Veteran Darius Boyd has revealed he’s not bitter about losing the Broncos captaincy as he prepres to fight for his future in Brisbane.
Darius Boyd has opened up about his sacking as Broncos captain, insisting he holds no grudges towards coach Anthony Seibold as he prepares to fight for his NRL career at Red Hill.
Boyd’s brave new world begins Saturday night when he launches his 2020 campaign in a trial against Central Queensland in Rockhampton without two things he treasured most – the fullback spot and the Broncos captaincy.
Stripped of the decorated Broncos captaincy and his beloved No.1 jumper, Boyd will start at left centre, effectively his last-chance saloon amid speculation the 317-game icon could be pushed into retirement at season’s end.
Boyd held the captaincy for three seasons, winning 39 of 70 games for a handy strike-rate of 55 per cent, and one could mount the argument he was made the scapegoat for Brisbane’s horror 58-0 finals debacle against the Eels.
But Boyd is determined to be better, not bitter, saying he has come to terms with being dumped in favour of Alex Glenn and will now prove to Seibold he has something to offer in his redefined role.
“I am at ease with it (losing the captaincy),” Boyd said.
“To be honest, I knew for four or five months that I wasn’t going to be the captain.
“The reality is I’m at the back end of my career and if Anthony thinks the club needs to go in a different direction, then I’ll support that.
“I’ve always said I wanted the best for the Broncos. It was never about me.
“Naturally, I was disappointed. When ‘Seibs’ told me, I copped it on the chin. I never wanted to lose the job but I understand there’s a bigger picture and I hold no grudges towards anyone.
“It’s not a position I ever took for granted. You don’t just walk into the captaincy. You have to earn it and you have to be the best option for the club and the team moving forward.
“That’s changed now and I accept that. I just want to leave the club, whenever that is, on a positive note.”
The Australian cricket team has shown a senior player can offer value after a captaincy shake-up.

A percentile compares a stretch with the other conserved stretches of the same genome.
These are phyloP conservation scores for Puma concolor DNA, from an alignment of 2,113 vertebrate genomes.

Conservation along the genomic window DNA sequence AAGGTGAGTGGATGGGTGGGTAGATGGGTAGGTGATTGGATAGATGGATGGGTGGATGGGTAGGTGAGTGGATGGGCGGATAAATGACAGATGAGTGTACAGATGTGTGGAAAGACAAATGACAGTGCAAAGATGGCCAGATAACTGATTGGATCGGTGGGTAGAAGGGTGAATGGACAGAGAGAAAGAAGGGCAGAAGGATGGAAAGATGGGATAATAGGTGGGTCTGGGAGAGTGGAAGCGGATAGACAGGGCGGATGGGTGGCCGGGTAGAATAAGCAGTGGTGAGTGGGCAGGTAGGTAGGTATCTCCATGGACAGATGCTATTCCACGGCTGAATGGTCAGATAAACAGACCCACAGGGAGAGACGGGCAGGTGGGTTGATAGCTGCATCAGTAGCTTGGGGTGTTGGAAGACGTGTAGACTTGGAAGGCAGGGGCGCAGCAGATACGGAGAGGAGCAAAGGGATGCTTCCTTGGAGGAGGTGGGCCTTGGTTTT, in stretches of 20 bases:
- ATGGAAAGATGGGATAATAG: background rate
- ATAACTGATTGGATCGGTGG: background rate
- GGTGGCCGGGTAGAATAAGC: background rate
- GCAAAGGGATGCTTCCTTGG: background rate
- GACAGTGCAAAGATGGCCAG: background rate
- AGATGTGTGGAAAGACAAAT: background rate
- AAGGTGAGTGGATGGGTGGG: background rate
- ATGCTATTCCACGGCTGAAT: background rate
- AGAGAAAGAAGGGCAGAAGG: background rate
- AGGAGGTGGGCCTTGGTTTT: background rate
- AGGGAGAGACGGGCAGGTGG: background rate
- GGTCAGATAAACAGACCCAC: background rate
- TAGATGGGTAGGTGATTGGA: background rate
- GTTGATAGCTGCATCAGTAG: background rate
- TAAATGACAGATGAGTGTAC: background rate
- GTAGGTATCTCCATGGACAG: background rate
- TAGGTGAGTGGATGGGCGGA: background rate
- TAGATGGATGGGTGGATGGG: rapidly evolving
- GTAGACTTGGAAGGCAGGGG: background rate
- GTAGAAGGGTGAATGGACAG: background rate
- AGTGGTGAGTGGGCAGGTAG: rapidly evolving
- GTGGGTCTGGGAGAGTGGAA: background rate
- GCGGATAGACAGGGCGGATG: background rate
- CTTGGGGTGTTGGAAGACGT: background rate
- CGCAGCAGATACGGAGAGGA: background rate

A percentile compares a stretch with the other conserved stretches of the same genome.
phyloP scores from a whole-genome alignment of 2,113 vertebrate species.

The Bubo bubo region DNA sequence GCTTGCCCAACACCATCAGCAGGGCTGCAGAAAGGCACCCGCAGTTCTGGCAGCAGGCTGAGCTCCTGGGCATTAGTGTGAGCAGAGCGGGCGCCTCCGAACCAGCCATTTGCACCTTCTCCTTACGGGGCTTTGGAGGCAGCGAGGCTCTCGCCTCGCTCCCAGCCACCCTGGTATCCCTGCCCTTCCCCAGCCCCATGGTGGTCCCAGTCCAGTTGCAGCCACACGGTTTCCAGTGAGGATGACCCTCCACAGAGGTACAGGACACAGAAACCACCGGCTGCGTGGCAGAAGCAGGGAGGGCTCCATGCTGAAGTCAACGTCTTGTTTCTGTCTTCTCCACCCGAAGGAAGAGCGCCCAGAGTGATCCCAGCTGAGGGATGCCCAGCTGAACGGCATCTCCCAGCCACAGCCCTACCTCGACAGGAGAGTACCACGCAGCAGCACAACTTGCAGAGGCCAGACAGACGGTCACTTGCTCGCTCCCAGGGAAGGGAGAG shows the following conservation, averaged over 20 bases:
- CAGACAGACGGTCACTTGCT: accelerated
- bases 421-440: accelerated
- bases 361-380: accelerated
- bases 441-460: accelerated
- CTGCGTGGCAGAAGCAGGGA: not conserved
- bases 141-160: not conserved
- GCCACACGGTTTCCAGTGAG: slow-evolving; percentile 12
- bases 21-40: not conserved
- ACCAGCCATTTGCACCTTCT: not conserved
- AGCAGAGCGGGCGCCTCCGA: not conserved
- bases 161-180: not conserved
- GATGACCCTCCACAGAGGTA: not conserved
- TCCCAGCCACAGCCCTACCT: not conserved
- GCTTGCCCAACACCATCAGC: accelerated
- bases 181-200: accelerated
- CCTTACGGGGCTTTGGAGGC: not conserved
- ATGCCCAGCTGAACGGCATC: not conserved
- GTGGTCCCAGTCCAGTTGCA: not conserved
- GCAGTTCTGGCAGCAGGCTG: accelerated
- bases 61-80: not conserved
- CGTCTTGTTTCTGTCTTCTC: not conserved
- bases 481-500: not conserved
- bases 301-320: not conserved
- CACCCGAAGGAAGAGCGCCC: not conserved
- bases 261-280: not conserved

In 2011, Ricky Ponting stood down as national skipper and remained a loyal servant to Michael Clarke for another 18 months before his departure from the baggy green.
Boyd, who turns 33 in July and is gearing up for his 15th NRL campaign, is determined not to be a toxic influence lamenting his demise at the Broncos.
“Alex Glenn will get my full support,” he said.
“`Lexi’ deserves the role. He has been at this club a long time and has been a great leader on and off the field. He is a proud, one-club player. The boys love and respect him so he will do a great job and senior blokes like myself and Andrew McCullough are here to help him.
“I will still have input as a leader. I’m happy to talk in meetings and help the younger guys with experiences I have had in the game. Just because I no longer have the ‘C’ next to my name, it doesn’t mean I can’t offer something to the group.”
Boyd said Seibold dropped the bombshell at their end-of-season, one-on-one review in the days after the Parramatta disaster.
“Seibs sat me down and he was honest with me,” he said.
“He has been great to me since he has been here and I can only respect him for being transparent with me.
“I have no issue with Seibs. Our relationship is fine and nothing will change. I was never the captain for my own individual accolades. They gave me the job because I was considered the best person for the job.
“To be honest, I achieved more than I had hoped. I never thought I would captain the Broncos. I never, ever dreamt I would get that opportunity, so to be the captain for the three years was a big honour.
“As captain, you tend to worry about the team and how individuals go, but I’ve always just turned up to training and made sure I led the way and did my job.
“I was lucky to have guys like Sam Thaiday, Benji Marshall, Adam Blair and Matt Gillett beside me so Alex will find he has senior guys like me he can lean on and help him if he needs it.”
Boyd’s contract for this season is complex. There is a unique clause in his deal that contains a percentage figure of games he must play this season to trigger an extension for 2021.
Ostensibly, Boyd must play a minimum 15 NRL games to activate another 12 months.
It has been suggested Boyd would rather retire than be dumped to the Intrust Super Cup. Ultimately, Boyd is backing himself to stave off former NSW Origin centre Jack Bird and remain in the No.3 jumper made famous by Steve Renouf.
“I’m focused completely on playing NRL,” he said.
“Seibs has told me there is competition for spots but if I am doing my part, then left centre is the position I will play in.
“I wouldn’t say there is pressure on me. I know there is competition but I will back my ability and I am confident I will be there for round one at centre. I’m preparing and training well and looking forward to the season.
“I know last year was tough but I just want to play to my ability and contribute to the team this season. I like to pride myself on being a player that everyone wants to play with.
“I’ve had a good pre-season. I know I’m getting older but I’m still in good shape. Playing in the centres this year will be a good challenge for me … I know what I can bring to the team.”